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Change Indicator

Children in poverty by age group in United States

Children in poverty by age group

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Why This Indicator Matters

Growing up in poverty is one of the greatest threats to healthy child development. Poverty and financial stress can impede children’s cognitive development and their ability to learn. It can contribute to behavioral, social and emotional problems and poor health.

This indicator is included in the KIDS COUNT Child Well-Being Index. Read the KIDS COUNT Data Book to learn more: http://datacenter.kidscount.org/publications.
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Definition and Source

PROVIDER

Definition

Children under age 18 who live in families with incomes below the federal poverty level.

The federal poverty definition consists of a series of thresholds based on family size and composition. For 2022, the poverty threshold for a family of 4 with two children was $29,678. Poverty status is not determined for people in military barracks, institutional quarters, or for unrelated individuals under age 15 (such as foster children). The data are based on income received in the 12 months prior to the survey.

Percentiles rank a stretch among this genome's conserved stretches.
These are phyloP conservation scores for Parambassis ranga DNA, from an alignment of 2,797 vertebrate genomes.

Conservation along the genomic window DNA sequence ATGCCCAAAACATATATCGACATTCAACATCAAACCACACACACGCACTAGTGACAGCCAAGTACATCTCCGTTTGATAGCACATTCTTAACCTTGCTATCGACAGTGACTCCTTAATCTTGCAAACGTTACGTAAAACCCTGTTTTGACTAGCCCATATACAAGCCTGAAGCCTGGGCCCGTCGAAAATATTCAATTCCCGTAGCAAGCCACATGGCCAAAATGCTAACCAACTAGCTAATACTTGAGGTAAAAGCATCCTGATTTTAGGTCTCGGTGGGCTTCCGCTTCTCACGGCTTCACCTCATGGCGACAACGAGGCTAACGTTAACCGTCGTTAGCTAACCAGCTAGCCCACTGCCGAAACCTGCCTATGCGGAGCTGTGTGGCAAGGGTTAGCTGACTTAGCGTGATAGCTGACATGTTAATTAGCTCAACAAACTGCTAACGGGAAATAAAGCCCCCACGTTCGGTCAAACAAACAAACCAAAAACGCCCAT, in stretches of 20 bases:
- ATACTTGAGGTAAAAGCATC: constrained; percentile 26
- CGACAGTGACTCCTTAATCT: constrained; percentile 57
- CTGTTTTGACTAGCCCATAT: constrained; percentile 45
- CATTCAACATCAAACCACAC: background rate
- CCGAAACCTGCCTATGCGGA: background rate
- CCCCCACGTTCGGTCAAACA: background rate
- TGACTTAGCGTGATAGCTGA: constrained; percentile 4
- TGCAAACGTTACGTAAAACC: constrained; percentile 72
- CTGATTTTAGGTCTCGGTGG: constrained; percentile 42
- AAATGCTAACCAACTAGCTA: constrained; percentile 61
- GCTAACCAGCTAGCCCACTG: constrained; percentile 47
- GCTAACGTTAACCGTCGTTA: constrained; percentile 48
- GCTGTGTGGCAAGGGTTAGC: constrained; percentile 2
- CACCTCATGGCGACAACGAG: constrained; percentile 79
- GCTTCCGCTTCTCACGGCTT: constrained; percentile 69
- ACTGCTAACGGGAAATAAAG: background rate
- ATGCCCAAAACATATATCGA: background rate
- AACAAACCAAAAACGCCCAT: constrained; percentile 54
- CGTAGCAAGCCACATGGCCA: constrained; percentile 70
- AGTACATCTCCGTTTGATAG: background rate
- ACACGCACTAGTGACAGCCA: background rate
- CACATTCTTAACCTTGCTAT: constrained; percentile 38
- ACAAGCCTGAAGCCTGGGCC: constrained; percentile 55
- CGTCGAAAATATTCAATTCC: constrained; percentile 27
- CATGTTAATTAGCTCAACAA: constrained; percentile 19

Data Source

PRB analysis of data from the U.S. Census Bureau, Census Supplementary Survey & American Community Survey table B17001.

Notes

S - Estimates suppressed when the confidence interval around the percentage is greater than or equal to 10 percentage points.

N.A. - Data not available.

Data are provided for the 50 most populous cities according to the most recent Census counts.  Cities for which data are collected may change over time.

Use caution when comparing congressional districts over time. Congressional district boundaries may change between decennial censuses. Annual data for each congressional district refers to the boundaries for that district in that year.

A 90 percent confidence interval for each estimate can be found at

Children in poverty by age group.

Last Updated

November 2023